I'm trying to wrap my head around how and when to update an entities position.

My game loop updates logic at 25 FPS and renders at 50-60 (Depending on the computer hardware).

So lets say I'm moving an object from 0 to 75 over a course of 100ms. In my update logic, should I update the position based on a per frame value or a per second value?

I was doing the math, and came up with and interesting find.

Since the update function updates at a rate of 25 fps, this means that it will be called at 40ms, 80ms and 120ms.

And the render function updates faster at a rate of 60 fps (for the sake of argument), which means it will be called at 16, 32, 48, 64, 80, 96, and 112ms

So if you line up all of these events on a timeline you'll notice that at the 6th render (96ms) the value of our position would be 72. And on the 7th render, the position would be 75.

Then the update function would be called at 120ms and would notice that the value is 75, but the current time is 20ms over what it should be.

Now I know that 20ms isn't much, but how do you compensate in collisions, physics, and AI for this? Should I instead update my values per frame instead of per millisecond?

  • 1
    \$\begingroup\$ You should try to make the update rate a denominator of the target frame rate. If you're targeting 60 FPS, which is ideal for most computers, use a 30 or 60 updates per second system. If the frame rate dips below, not much will be lost. If the frame rate goes higher, make it up by updating the visuals (e.g. fire, water movement, etc), that aren't dependent on the game's logic. \$\endgroup\$ Commented Mar 29, 2014 at 9:16

1 Answer 1


I had to address this same problem, basically you're doing it the right way, updating at a set rate of updates per second, and thus a set speed per second and rendering as fast as possible independently of that speed.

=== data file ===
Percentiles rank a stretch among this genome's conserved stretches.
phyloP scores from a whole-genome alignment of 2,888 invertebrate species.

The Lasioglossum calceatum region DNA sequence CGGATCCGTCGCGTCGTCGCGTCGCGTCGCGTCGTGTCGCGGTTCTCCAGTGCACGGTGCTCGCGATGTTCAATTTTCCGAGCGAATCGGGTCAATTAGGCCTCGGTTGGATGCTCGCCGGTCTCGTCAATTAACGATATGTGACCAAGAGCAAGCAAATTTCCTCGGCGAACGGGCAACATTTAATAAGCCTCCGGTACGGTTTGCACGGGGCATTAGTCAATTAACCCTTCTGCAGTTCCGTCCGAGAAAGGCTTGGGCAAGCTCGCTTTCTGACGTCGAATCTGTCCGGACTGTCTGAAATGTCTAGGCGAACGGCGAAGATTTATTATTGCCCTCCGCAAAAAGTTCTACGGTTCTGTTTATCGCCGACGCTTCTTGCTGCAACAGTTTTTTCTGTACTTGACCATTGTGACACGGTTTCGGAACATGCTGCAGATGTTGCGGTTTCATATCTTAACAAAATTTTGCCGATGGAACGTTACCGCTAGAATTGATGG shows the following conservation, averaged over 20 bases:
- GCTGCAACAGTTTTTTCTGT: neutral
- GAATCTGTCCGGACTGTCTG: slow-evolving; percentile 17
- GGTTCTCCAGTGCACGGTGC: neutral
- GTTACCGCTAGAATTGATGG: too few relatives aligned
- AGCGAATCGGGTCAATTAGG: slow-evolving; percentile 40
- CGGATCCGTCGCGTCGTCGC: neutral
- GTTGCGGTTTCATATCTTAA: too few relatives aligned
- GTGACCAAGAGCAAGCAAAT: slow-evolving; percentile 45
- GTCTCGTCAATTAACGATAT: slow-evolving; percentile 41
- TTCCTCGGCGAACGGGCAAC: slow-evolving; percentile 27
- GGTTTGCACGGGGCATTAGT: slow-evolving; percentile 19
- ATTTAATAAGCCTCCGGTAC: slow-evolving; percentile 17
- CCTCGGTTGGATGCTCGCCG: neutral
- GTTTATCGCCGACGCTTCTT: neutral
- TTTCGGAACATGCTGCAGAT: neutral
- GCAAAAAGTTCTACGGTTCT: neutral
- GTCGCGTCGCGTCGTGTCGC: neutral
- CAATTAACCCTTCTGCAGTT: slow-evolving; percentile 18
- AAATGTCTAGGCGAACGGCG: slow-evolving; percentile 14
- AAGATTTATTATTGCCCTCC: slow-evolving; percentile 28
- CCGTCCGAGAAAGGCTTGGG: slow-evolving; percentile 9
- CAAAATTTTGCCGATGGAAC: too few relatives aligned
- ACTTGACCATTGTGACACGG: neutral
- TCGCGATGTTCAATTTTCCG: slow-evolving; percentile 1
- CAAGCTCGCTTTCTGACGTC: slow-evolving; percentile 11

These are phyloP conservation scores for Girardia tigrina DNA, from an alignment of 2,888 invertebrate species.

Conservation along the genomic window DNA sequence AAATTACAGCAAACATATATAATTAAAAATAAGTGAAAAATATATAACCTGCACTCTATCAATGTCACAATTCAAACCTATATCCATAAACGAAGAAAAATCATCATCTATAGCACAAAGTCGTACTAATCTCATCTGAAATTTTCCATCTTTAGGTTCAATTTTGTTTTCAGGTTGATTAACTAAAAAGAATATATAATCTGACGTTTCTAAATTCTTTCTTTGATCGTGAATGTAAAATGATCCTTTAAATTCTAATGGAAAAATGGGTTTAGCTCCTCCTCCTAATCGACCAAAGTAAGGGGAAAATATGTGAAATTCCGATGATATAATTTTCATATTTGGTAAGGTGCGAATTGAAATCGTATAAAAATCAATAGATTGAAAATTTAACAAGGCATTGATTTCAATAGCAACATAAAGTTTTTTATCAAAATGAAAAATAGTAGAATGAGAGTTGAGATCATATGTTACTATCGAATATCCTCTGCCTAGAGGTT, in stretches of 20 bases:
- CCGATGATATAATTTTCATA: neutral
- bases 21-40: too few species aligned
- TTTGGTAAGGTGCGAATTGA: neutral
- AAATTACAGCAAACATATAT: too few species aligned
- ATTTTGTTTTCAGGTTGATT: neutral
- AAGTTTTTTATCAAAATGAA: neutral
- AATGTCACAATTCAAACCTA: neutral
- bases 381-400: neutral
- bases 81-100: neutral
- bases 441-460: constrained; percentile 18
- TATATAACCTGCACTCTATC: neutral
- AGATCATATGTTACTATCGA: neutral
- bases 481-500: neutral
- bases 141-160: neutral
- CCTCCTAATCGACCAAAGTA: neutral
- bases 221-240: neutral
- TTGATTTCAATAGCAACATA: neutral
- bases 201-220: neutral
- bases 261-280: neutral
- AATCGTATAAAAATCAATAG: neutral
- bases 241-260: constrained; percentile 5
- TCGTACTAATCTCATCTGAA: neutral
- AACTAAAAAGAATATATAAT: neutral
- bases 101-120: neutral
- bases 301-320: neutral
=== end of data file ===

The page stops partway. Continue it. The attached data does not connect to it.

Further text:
That way it doesn't matter how you measure things in your update as long as you keep it consistent it'll be the same speed regardless of how fast the hardware draws things.

What you need is a way of interpolating between updates each time you do a render, since your display is updating regularly but your logic isn't.

If I may, here's some pseudo code:

For the sake of example, lets say these numbers are integers & now() returns the current time in milliseconds.

// Initial values
updatesPerSec = 25;               // How many updates you do per second.
skipTicks = 1000/updatesPerSec;   // The number of milliseconds between updates.
nextUpdate = now();               // When next update should occur.
currentTime = now();              // The current time.

// Game loop
while(running) {

    // Update current time
    currentTime = now();

    // While we are behind in updates, do updates! Keep doing them till we catch up.
    while(nextUpdate < currentTime) {
        nextUpdate += skipTicks;

    // Calculate how far in between updates we are:
    // Near 0.0 values: update just occurred.
    // Near 1.0 values: update about to happen.
    // Read this equation till it makes sense what's happening here:
    interpolation = (currTime + skipTicks - nextUpdate) / skipTicks;

update() {
    // update game logic & physics here

render(interpolation) {
    // Draw objects using the interpolation value.
    // Interpolate animations using this value, for eg: if you know an
    // object's velocity, predict it's future position and draw the object where
    // it will be in a moment's time to reduce animation 'stutter'.

That's actually the basic loop I use in almost anything, I can't remember where I found it but full credit to the original creator, it's served me well and keeps things incredibly simple that way.

But it does mean you need a way of actually using the interpolation value. That means for objects that are moving you need to have a sense of what direction and what speed to interpolate the value. With updates of velocity 25 times a second, the simple interpolation will achieve the appearance of logic updates every frame without actually calculating them.

Hopefully that helps!


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